Minority Ethnic and Religious Communities: Cultural and Economic Contribution
Motion to Take Note: May 24th 2012
Lord Alton of Liverpool:
My Lords, there is an old tradition that the Magi—the wise men from the East—were Zoroastrians. My noble friend Lord Bilimoria demonstrated today, 2,000 years later, that Zoroastrians still have great wisdom and precious gifts to share with the rest of us. However, those gifts are not universally recognised. In the recent report of the United States commission on religious liberty, Zoroastrians were listed among the many religious minorities who face persecution, discrimination and imprisonment, not least in Iran. Many noble Lords heard the exchange at Question Time today about the continued abuses of human rights in that country for a variety of reasons.
Two weeks ago I delivered the annual Tyburn lecture. In penal times, Tyburn—today’s Marble Arch—was where 105 Catholic men and women were executed for their faith. Among them were Edmund Campion, a distinguished Oxford scholar, and the poet Robert Southwell, a cousin of William Shakespeare. I reflected during the lecture that Tyburn’s disturbing and poignant story is one of immense cruelty and barbarism. It is the story of a perverted legal system, and reminds us to what intolerance, mutual persecution, the crushing of conscience and what Thomas More called the breaking of the unity of life inexorably lead. Parliamentarians even brought forward measures to remove children over the age of seven from their families if their Catholic parents did not conform.
The story of Tyburn does not call for revenge and should not be used for the stoking of old hatreds. However, it is instructive and has application today. It reminds us that the struggle for religious freedom is intrinsic to the struggle for democracy and freedom itself. This debate is timely and should remind us that we should appreciate the privileges that we have and be aware of the sacrifices that were made to secure them and committed to speak up for the millions of people who suffered or died for their faith in previous generations so that we could enjoy the freedoms that we have today.
I am a Catholic and am proud of my British and Irish antecedents. My mother was an immigrant from the west of Ireland. Her first language was Irish, not English. She married my late father, who was a Desert Rat from the East End of London. I hold British and Irish passports, as do my children. I have always taught them that you do not hate one country because you love another. I echo what the noble Lord, Lord Bilimoria, said about holding on to the preciousness of your roots while integrating and playing your part in the nation where you live.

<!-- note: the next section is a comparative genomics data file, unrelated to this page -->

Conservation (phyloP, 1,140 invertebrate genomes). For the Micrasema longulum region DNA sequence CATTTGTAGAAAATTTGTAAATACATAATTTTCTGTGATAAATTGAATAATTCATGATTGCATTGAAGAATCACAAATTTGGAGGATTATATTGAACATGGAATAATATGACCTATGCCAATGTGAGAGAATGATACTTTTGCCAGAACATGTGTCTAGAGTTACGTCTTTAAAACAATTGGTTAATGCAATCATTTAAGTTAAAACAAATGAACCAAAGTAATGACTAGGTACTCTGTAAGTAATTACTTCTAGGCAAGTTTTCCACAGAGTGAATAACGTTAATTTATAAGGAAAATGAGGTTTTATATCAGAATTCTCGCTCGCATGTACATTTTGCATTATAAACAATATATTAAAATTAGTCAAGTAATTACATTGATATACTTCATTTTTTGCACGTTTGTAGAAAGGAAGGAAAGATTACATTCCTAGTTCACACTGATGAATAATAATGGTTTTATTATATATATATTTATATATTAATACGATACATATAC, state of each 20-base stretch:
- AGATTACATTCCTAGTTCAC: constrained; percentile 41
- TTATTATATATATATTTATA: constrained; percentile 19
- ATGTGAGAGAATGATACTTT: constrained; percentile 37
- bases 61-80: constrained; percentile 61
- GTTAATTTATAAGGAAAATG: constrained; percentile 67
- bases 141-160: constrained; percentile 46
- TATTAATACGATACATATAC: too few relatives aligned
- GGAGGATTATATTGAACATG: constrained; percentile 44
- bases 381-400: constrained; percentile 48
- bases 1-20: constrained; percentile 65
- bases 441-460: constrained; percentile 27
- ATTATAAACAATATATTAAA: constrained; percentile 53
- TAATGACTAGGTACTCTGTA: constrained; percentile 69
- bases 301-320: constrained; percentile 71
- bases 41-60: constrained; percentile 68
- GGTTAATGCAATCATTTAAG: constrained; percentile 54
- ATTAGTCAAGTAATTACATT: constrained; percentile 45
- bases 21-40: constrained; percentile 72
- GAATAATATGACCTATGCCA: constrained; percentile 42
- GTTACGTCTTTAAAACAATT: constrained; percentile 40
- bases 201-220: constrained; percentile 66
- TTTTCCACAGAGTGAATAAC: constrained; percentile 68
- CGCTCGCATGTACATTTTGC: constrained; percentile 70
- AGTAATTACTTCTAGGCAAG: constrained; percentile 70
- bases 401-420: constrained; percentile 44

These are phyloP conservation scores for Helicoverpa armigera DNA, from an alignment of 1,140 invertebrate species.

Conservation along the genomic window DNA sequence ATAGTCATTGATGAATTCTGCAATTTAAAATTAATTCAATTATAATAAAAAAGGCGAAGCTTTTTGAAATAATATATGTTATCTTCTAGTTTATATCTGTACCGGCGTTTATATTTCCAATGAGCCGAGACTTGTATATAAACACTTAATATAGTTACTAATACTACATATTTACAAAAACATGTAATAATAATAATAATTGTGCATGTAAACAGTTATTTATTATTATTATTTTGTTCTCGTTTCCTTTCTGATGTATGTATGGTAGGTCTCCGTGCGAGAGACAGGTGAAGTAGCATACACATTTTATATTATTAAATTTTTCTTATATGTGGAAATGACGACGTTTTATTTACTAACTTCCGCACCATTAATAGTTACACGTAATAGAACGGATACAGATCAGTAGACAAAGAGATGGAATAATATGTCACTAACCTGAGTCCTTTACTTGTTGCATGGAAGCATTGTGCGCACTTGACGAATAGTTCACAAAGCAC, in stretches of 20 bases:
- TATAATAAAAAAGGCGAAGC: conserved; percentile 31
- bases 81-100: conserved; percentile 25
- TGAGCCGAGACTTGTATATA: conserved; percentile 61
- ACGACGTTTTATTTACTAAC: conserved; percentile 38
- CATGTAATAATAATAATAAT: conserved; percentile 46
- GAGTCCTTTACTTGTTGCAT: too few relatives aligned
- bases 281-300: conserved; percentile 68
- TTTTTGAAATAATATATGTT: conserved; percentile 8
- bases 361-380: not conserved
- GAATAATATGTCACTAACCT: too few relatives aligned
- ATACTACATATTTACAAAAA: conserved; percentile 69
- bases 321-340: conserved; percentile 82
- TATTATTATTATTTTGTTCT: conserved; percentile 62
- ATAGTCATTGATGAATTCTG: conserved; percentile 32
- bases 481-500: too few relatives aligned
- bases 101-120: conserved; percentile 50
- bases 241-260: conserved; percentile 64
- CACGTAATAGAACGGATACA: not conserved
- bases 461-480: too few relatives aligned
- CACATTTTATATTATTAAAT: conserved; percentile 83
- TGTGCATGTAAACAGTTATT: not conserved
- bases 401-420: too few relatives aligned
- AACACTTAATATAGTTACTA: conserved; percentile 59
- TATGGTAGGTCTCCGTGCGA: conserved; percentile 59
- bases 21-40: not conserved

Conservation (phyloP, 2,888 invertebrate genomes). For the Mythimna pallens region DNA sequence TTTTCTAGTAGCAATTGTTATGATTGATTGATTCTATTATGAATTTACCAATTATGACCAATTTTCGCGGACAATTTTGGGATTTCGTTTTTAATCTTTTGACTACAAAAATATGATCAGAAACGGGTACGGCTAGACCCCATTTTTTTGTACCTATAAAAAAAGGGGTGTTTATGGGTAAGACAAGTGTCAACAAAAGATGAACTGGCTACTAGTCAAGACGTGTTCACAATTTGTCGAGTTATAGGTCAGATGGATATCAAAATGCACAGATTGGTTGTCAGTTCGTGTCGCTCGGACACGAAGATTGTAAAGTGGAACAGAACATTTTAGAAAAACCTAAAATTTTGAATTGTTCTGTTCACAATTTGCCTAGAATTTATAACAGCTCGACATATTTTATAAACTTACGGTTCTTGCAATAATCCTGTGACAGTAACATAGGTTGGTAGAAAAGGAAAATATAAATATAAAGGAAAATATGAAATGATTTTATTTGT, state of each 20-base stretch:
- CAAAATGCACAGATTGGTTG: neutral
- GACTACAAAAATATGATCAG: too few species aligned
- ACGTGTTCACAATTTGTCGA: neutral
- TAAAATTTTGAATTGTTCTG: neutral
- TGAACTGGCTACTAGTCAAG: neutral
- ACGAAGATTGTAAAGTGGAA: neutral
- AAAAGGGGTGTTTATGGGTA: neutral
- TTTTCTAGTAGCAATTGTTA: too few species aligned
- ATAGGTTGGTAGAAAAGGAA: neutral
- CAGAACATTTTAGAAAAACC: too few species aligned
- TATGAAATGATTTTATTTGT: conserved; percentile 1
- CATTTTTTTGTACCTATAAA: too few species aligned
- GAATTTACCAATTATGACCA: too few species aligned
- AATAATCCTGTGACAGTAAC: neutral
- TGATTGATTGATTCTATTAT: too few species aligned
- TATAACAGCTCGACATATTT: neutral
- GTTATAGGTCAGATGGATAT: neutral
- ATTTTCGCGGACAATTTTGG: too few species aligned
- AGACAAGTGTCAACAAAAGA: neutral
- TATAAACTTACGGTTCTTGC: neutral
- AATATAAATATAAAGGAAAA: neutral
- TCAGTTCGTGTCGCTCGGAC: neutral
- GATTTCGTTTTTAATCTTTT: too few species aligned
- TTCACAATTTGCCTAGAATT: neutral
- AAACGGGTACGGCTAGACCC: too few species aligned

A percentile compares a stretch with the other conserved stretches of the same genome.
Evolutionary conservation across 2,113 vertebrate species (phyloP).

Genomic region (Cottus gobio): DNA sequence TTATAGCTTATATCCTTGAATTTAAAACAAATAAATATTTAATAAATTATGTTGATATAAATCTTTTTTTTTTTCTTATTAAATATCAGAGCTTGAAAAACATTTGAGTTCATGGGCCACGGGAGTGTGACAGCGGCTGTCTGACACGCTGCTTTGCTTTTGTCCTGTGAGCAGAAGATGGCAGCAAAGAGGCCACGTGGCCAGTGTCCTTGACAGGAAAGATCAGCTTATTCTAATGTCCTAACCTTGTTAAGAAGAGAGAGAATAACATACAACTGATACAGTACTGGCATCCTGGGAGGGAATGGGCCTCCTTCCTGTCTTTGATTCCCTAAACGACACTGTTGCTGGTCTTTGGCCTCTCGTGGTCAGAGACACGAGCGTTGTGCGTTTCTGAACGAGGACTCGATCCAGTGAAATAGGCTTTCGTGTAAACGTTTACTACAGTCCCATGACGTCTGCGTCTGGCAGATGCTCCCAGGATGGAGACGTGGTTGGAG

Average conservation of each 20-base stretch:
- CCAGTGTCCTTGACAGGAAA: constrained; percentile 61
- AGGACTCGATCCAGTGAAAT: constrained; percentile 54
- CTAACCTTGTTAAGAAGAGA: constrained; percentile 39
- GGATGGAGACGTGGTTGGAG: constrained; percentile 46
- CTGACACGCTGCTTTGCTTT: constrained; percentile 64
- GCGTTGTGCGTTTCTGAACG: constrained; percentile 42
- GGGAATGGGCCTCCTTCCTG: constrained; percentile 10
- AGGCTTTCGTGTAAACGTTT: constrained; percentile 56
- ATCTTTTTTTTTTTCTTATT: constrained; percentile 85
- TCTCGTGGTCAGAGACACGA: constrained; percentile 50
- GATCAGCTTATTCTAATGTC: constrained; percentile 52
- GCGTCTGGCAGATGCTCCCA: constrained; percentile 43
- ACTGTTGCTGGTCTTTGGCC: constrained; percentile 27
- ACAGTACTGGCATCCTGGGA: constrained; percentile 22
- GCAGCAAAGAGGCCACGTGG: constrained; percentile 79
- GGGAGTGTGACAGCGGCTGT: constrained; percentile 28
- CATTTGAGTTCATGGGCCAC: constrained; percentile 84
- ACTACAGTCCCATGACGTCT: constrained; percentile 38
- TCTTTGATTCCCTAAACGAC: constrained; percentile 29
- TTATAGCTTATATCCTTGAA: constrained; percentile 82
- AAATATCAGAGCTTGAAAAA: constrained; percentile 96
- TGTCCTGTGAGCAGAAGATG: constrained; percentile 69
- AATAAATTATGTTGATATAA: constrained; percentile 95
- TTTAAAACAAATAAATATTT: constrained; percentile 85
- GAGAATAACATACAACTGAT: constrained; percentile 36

During my time in another place, where I was Irish affairs spokesman for many years—the day after I was elected to the House of Commons, Airey Neave was blown up in its precincts—I heard interminable Statements about tragedies both in Britain and in Ireland. Today, the situation has improved immeasurably.
There are 6.6 million Catholics in this country—10% of our population—and 600,000 people in England were born in Ireland. Ireland has been the largest source of immigrants to this country for more than 200 years. It is estimated that as many as 6 million people in the United Kingdom have at least one Irish grandparent. Surely it is worth reflecting, exactly a year after Her Majesty the Queen visited the Republic of Ireland, that we have made extraordinary progress despite 800 years of history and mutual hatred. It was a moment of healing and reconciliation.
On the economic issues raised by my noble friend Lord Bilimoria and the noble Lord, Lord Bew, it is worth mentioning, especially in these economically troubled times, that last year €13.6 billion-worth of UK goods were sold to Ireland, and that British trade with Ireland is still greater than its business with the huge emerging economies of Brazil, Russia, India and China combined.
Today is a day for celebrating our nation’s diversity—the whole world in one country. It is an important moment to insist that along with respect for difference and minorities must come a commitment by us all to do all we can, using all our energy, to promote the unity, democracy, freedom and justice that we treasure in this nation. They are precious gifts worthy of the Zoroastrian Magi.
For the Uyghurs, Genocide is a word which dares not speak its name. For the sake of women like Rahima Mahmut, Gulzira Auelkhan, Sayragul Sauytbay, and Ruqiye Perhat – whose heart-breaking, shocking, stories are recorded here – it’s time that the crime of genocide was given definition in the UK. On January 19th Parliament can use its voice and speak that name – insisting on justice for victims of Genocide and refusing to make tawdry trade deals with those responsible for the crime above all crimes.
For the Uyghurs Genocide is a word which dares...